As of yet, nothing can compare to the elite, state-sponsored circus training school in Montreal, but the U.S. is gradually building a reputation of its own. Youth circus schools are increasing in popularity and have popped up in many American cities from Circus Harmony in St. Louis to Circus Smirkus in Greensboro, Vt. The American Youth Circus Organization counts more than 270 members across the country. Several of my coaches came from the Sailor Circus school in Sarasota, Fla., which is the oldest circus school in the US, according to their website. It is nicknamed the Greatest “Little” Show on Earth. Illinois and Florida State Universities even offer the option of circus training paired with college curriculum.
For much of my youth, I felt more comfortable upside down than right side up and am completely at home perched on the thin bar of a trapeze. For shows, I performed choreographed routines while dressed in a tight costume and nearly blinded by spotlights. The adrenaline of performing is fun, but I much preferred the hours of practice sessions. I liked having no audience and just focusing on the coach’s directions in order to work towards the next harder trick in my act.
I basically grew up in the circus, since I started at such a young age. I knew some coaches from childhood and became incredibly close with teammates. I put my life in the hands of these friends and spent hours huddled with them backstage anticipating our turn on stage, not to mention collapsing in a heap while attempting a human pyramid or spotting each other on a trapeze. My two older sisters were also in the circus so it became a family affair, just as circus ought to be. To my mother’s dismay we constantly practiced in the living room — endangering nearby picture frames and china plates — and experimented on the monkey bars in the backyard.
As performers, circus kids are inclined to be dramatic, and there was always a good amount of gossip. The environment creates tension and competition as students vie for spots on an upper-level performing team, though the circus was without a formalized structure for advancement. As a younger performer you idolize the older kids. It was incredibly rewarding when I started coaching beginner’s classes and passed on my knowledge to younger students.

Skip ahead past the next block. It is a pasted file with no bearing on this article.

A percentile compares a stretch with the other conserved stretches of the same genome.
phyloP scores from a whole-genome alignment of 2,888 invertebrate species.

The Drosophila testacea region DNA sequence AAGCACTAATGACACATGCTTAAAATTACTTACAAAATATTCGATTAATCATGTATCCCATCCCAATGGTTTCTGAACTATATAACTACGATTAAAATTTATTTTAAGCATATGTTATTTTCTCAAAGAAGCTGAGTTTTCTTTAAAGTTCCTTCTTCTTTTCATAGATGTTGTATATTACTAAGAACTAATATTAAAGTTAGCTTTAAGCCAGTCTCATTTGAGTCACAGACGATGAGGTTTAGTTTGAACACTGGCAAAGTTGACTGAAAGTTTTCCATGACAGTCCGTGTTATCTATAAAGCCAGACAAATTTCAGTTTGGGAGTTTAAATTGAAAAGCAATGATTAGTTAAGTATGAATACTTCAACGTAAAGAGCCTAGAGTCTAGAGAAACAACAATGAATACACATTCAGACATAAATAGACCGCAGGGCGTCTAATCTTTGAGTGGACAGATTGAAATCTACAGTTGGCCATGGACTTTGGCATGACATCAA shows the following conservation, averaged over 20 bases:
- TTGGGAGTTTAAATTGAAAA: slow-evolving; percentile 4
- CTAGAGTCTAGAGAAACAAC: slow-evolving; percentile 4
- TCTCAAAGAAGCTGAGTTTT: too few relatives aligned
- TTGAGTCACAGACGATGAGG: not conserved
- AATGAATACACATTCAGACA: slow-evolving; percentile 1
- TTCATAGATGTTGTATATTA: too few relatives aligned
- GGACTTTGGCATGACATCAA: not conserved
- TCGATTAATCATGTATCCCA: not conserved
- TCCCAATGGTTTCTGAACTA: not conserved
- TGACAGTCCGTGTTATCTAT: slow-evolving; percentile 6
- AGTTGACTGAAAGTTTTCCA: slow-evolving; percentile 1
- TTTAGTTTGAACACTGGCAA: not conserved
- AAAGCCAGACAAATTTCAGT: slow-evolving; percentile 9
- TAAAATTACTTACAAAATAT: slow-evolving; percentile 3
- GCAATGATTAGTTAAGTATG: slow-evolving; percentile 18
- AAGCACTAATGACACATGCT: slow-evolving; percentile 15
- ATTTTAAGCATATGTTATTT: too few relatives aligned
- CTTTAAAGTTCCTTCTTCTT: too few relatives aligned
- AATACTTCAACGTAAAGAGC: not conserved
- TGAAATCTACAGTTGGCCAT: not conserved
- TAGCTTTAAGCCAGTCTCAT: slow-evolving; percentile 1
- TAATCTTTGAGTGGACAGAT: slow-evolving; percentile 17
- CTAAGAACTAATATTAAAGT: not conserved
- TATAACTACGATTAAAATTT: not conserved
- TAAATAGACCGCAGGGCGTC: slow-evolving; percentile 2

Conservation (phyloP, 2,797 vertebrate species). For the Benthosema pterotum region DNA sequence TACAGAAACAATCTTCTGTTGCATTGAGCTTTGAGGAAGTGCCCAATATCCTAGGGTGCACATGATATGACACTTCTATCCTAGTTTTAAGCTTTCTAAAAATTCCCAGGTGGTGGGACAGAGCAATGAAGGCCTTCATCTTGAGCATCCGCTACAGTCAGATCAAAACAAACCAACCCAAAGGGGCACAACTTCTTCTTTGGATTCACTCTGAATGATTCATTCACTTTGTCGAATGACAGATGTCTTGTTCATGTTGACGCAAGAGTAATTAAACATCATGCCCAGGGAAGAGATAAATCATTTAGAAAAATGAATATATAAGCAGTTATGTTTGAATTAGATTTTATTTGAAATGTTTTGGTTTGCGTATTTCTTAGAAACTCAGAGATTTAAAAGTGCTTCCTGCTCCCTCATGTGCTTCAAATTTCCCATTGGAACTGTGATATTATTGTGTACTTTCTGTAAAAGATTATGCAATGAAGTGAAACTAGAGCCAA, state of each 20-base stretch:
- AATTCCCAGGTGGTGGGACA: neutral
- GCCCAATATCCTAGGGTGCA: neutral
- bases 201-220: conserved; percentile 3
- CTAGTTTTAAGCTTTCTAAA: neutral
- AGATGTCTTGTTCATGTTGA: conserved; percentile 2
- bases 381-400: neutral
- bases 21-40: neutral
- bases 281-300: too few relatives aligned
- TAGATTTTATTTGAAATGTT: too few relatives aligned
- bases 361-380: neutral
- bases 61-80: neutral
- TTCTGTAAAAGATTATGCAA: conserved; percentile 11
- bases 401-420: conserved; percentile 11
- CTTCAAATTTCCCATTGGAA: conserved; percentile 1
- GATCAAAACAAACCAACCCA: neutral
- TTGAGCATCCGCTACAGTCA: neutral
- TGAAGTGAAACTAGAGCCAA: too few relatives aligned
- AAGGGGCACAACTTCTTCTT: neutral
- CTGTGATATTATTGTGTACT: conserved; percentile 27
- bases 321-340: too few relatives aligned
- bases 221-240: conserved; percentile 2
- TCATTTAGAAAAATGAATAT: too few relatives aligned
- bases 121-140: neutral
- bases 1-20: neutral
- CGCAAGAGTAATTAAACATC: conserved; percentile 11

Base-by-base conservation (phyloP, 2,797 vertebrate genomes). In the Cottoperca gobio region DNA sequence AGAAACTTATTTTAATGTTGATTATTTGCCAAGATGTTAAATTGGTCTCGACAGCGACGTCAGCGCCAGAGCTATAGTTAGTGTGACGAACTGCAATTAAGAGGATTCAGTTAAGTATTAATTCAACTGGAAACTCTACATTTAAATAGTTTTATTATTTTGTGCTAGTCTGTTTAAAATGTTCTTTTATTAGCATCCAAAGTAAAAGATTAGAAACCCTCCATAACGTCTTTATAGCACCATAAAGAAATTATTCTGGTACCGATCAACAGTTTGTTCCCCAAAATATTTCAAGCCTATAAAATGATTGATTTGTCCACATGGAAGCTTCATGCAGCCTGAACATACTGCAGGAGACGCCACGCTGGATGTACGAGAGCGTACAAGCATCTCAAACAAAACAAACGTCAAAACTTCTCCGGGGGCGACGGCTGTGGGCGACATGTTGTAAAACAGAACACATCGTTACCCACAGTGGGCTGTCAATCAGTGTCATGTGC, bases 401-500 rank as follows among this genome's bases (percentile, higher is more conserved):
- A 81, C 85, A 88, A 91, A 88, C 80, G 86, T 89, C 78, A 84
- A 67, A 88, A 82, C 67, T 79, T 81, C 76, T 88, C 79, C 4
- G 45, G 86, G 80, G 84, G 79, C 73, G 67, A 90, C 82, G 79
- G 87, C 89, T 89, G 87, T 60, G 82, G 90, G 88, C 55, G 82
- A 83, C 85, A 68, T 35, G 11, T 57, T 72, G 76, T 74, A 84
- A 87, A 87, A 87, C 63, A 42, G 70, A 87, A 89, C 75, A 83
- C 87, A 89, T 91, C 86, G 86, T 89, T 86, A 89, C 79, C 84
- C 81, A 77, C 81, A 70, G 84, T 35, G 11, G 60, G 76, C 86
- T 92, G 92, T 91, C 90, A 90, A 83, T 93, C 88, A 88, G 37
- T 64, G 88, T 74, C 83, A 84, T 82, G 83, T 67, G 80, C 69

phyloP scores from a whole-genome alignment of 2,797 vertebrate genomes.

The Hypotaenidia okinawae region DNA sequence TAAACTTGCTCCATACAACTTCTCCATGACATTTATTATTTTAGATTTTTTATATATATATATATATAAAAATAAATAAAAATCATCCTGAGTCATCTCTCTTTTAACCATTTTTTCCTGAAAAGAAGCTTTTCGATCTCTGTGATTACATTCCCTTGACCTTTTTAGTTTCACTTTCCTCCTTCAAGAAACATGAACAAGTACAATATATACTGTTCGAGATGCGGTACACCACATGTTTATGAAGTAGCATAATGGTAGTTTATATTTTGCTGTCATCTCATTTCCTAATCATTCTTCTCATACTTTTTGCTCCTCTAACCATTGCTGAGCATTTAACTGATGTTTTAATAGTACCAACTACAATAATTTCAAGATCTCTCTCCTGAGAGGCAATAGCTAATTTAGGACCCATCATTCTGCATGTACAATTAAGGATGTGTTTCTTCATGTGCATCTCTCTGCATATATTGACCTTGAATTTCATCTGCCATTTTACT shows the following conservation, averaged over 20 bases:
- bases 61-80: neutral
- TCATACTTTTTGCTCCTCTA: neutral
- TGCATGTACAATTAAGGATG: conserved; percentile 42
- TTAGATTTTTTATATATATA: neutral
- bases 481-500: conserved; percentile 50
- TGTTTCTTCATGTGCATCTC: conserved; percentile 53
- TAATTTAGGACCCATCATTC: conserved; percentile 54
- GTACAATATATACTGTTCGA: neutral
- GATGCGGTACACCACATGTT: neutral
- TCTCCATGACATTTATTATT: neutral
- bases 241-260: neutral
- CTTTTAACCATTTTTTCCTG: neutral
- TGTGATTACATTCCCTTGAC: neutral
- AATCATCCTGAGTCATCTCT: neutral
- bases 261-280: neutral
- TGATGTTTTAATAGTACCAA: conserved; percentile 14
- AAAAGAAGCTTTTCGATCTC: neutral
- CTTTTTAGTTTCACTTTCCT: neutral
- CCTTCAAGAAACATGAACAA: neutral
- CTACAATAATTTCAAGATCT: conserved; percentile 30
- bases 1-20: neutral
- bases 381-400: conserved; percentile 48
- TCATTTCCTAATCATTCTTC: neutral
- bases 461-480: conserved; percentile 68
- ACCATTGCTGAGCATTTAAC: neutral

I am primarily an aerialist, which means I trained in acts where the performer is suspended in the air. I am a pretty terrible acrobat, so I can’t pull a spontaneous back tuck as a party trick and generally require equipment to perform. Besides “Cloud Swing,” I focused on an act called “Spanish Web,” a rope you climb and tie a hand or foot into while someone below spins it in a circle. The force of the circular motion brings your body up horizontally midair. If the spinner was very fast, the skin on my face would smush forwards and my toes would go numb. On the floor, I worked on German Wheel where the performer stands inside a round, metal frame and rolls rapidly across the stage. It is an unmatchable feeling to complete an entire routine in these acts, executing every trick with perfect form and timing. Resigning myself to working out at a gym is not particularly appealing in comparison, though at least no one will tell me to style and smile when I step off the elliptical.
By the time I graduated from circus, I felt ready to move on and had grown tired of some of the drama and internal politics over who got to perform in which act and when. It had become just another thing I did along with Habitat for Humanity and Hebrew School. I realize now that I only partially recognized how special it was. I get flashbacks to the weightless feeling of leaping from the “Cloud Swing” and realize I will never again be so close to flying.
Moriah Petty is a junior TV-R major who can never hang up her leotard for good. Email her at mpetty1[at]ithaca[dot]edu.